/clinical/,/clinical/pted/,/clinical/pted/hffy/,/clinical/pted/hffy/obgyn/,

/clinical/pted/hffy/obgyn/7154.hffy

201711306

page

100

UWHC,UWMF,

Clinical Hub,Patient Education,Health and Nutrition Facts For You,OB, GYN, Womens Health, Infertility

Anesthesia for Breast Surgery (7154)

Anesthesia for Breast Surgery (7154) - Clinical Hub, Patient Education, Health and Nutrition Facts For You, OB, GYN, Womens Health, Infertility

7154





Anesthesia for Breast Surgery

For breast sentinel node or axillary node
surgery, your surgeon will often request a
nerve block for anesthesia. When patients
receive a nerve block for anesthesia they
often receive sedation during the surgery.
But, they may also receive general
anesthesia. The decision whether to have
sedation or general anesthesia is based on
the type of surgery and on your medical
problems.

The type of nerve block offered for breast
and lymph node surgery is called a thoracic
paravertebral nerve block.

What is a nerve block?
A nerve block means that numbing medicine
is placed near nerves that provide feeling to
a certain part of the body. For example, the
dentist does a nerve block to numb your
mouth for dental work.

What is a thoracic paravertebral
nerve block?
A thoracic paravertebral block involves
injecting numbing medicine in the space off
to the side of your spine. The nerves that
provide feeling to your chest wall, breast,
and axilla (arm pit) are located along your
back, just below your neck. We most often
place 2 or 3 injections to get all the nerves
that provide feeling to your chest wall.

What are the benefits of a nerve
block?
By placing nerve blocks we reduce the need
for narcotic pain medicine during your
surgery. This reduces the amount of time it
takes you to wake up. It decreases your risk
for nausea and vomiting. A breathing tube
and general anesthesia are often not needed.
This decreases possible breathing problems.
Research also shows that using nerve blocks
for surgery will speed your recovery time by
a number of hours. As a rule, you will not
need pain medicine for up to 12 hours after a
nerve block because the surgery site remains
numb.

What are the risks of a nerve
block?
There is always risk to any medicine or
procedure. In the case of thoracic
paravertebral nerve blocks the specific risks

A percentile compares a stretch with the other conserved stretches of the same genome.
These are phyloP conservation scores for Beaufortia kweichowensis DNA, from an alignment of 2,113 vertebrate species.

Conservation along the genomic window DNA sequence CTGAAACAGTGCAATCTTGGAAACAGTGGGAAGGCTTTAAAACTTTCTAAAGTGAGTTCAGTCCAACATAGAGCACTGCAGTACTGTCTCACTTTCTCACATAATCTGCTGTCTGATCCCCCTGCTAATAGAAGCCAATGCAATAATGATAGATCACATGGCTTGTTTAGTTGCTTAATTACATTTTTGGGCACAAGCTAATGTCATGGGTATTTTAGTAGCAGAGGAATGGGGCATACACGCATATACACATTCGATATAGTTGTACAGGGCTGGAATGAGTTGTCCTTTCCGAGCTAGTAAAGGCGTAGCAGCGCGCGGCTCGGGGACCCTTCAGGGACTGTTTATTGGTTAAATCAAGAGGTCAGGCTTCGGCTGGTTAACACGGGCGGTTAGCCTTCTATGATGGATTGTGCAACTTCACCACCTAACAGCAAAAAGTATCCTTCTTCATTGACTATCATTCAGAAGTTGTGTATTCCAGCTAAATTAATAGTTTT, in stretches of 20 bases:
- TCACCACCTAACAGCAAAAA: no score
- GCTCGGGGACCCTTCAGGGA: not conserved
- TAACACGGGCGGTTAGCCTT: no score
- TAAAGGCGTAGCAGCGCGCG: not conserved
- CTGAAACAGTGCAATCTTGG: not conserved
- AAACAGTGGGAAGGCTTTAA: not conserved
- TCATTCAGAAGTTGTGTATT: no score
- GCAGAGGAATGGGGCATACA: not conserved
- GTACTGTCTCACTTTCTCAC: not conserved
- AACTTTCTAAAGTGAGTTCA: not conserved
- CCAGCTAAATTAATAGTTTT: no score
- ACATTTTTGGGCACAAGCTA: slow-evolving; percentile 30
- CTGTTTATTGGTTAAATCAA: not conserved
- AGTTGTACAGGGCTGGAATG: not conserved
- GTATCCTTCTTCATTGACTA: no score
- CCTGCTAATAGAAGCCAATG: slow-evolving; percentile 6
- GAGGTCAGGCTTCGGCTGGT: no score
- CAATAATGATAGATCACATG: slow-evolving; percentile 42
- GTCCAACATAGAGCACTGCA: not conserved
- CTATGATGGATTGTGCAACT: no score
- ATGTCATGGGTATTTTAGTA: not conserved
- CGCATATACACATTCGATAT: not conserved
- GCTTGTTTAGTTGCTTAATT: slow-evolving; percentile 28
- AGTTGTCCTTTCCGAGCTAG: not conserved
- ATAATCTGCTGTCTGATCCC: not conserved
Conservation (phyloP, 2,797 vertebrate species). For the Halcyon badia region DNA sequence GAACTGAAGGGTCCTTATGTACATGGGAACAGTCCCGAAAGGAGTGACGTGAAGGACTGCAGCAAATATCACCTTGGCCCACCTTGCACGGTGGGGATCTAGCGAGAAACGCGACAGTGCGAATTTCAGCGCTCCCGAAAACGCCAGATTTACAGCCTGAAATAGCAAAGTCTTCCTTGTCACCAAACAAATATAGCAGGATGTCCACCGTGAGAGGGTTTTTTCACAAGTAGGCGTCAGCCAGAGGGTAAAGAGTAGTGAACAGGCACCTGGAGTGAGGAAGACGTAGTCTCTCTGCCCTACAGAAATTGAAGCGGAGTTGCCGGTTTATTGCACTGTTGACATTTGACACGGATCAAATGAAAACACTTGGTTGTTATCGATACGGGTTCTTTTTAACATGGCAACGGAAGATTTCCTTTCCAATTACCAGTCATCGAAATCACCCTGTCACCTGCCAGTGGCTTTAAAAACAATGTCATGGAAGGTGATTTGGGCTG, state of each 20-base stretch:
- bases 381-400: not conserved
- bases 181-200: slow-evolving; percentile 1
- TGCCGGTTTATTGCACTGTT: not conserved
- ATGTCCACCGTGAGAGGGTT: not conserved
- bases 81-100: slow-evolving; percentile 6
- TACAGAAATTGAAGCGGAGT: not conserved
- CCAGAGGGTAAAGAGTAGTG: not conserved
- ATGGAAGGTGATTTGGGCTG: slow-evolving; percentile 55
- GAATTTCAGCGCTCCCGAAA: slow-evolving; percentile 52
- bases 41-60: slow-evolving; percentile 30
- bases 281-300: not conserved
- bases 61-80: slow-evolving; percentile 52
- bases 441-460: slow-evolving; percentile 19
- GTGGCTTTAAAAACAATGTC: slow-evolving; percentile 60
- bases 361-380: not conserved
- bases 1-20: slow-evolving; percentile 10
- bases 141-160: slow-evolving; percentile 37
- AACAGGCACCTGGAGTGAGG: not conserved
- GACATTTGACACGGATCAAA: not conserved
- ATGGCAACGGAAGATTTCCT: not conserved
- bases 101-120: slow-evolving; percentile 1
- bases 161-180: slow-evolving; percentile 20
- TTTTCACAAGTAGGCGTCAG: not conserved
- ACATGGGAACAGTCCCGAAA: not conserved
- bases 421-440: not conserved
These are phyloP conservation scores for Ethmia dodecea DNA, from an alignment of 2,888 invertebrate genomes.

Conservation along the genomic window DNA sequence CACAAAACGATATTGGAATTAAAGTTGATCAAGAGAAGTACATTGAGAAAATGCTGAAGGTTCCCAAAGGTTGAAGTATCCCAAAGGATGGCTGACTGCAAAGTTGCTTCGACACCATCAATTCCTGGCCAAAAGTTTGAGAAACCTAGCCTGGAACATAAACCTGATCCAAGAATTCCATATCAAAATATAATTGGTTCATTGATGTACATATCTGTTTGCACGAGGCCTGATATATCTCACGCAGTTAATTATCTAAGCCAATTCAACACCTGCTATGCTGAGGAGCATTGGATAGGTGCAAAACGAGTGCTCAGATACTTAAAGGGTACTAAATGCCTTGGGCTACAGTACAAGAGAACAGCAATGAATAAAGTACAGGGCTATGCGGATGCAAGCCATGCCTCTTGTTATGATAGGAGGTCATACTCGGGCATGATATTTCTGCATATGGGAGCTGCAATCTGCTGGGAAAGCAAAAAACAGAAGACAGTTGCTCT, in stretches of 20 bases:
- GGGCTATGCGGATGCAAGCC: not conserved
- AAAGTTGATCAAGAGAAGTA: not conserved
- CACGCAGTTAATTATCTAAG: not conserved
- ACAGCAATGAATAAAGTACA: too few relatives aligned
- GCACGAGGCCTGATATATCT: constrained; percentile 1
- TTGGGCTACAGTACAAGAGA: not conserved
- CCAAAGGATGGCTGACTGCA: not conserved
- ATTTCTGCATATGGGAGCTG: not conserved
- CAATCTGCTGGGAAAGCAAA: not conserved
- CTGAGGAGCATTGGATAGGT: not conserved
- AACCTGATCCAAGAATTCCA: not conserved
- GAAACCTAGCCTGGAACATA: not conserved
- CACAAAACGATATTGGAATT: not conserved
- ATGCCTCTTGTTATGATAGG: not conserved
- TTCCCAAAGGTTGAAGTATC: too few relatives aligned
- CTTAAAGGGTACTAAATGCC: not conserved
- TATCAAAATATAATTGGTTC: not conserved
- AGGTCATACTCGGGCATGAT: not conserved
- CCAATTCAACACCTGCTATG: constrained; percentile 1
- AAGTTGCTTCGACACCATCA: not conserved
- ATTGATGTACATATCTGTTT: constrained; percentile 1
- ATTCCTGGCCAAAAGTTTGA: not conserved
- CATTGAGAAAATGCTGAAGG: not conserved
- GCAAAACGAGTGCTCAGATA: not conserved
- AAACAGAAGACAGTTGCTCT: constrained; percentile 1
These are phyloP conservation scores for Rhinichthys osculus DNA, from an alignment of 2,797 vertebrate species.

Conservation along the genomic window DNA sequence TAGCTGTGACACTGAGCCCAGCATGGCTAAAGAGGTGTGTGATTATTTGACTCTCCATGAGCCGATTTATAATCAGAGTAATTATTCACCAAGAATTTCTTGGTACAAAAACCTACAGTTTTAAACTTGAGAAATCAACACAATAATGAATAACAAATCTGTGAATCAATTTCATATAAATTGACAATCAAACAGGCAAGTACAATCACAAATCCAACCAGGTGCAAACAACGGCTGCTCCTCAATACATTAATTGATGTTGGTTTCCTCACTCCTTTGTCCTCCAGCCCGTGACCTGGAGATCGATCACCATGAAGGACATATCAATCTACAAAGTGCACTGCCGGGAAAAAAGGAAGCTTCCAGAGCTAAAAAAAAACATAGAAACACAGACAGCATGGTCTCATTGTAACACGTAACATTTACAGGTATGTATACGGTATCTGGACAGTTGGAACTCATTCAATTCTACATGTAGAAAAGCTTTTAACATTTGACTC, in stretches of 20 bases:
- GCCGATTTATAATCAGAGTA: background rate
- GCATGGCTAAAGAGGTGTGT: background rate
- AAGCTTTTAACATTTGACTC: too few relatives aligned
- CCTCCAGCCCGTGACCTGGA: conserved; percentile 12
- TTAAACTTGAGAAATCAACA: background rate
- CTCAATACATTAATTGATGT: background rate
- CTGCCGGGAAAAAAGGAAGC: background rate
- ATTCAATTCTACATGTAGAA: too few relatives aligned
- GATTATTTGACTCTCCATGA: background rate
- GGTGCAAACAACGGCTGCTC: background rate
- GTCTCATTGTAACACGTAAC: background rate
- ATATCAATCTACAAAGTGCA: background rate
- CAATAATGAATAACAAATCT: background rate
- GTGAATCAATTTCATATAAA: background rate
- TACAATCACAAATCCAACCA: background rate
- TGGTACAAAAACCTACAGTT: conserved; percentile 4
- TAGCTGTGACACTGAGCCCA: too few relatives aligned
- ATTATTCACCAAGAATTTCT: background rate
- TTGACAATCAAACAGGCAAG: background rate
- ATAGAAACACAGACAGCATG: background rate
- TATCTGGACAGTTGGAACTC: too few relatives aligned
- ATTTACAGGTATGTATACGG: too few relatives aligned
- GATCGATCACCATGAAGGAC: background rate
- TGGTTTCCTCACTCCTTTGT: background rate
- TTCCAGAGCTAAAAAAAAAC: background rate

are the ones listed below.
ξ Bleeding caused by the needle
ξ Infection started by the needle
ξ Nerve damage caused by the
needle
ξ Damage caused to your lung
ξ Numbing effect spreads to the
other side of your body (epidural
spread)
ξ For a time, you may have a
droopy eyelid or weak arm

We take many steps to keep these blocks as
safe as possible. These steps include the use
of ultrasound for placement of the injections
when possible. In most cases, the benefits
outweigh the risks. We will discuss this
with you on the day of surgery. These
blocks have been done very successfully at
this hospital for many patients who are
having breast and lymph node surgery.


The day of surgery
1. You will arrive in pre-surgery area.
You will change into a gown. A
nurse will review your health history
and surgery plan. Some patients will
go to nuclear medicine or the breast
center for other procedures.
2. When you return, you will see an
anesthesiologist. He or she will talk
to you about your health and
anesthesia choices for the day. If
you choose to have a nerve block,
you will meet the block nurse. The
nurse will talk to you about your
health. The nurse will take you back
to a special room where the nerve
blocks will be placed.
3. If you choose to have a nerve block,
you will be made sleepy with
intravenous medicine. An
ultrasound machine will be used to
help guide the injections in your
back. Your skin will be numbed at
each injection site. When the nerve
block is complete, you will go to the
operating room. We will confirm
your name, birth date, and
procedure. You will receive
medicines that will allow you to
sleep during the surgery. Once the
operation is over, you will wake up.
You will return to your room. You
will be able to go home once you
have met certain standards.
4. If you choose to have general
anesthesia you will go to the
operating room from your pre-op
room. We will confirm your name,
birth date, and procedure. You will
have intravenous medicine to make
you fall asleep. You will have a
breathing tube placed. You will
remain unconscious during the
surgery. At the end of your surgery,
we will wake you up. The breathing
tube will be removed. You will go
to the recovery room. Here you will
continue to wake up. You will
receive any treatment you need for
pain or nausea. After this recovery
time, you will return to your room.
You will be able to go home or to
your hospital room once you have
met certain standards.








Your health care team may have given you this information as part of your care. If so, please use it and call if you
have any questions. If this information was not given to you as part of your care, please check with your doctor.
This is not medical advice. This is not to be used for diagnosis or treatment of any medical condition. Because
each person’s health needs are different, you should talk with your doctor or others on your health care team
when using this information. If you have an emergency, please call 911. Copyright ©10/17. University of
Wisconsin Hospitals and Clinics Authority. All rights reserved. Produced by the Department of Nursing. HF#7154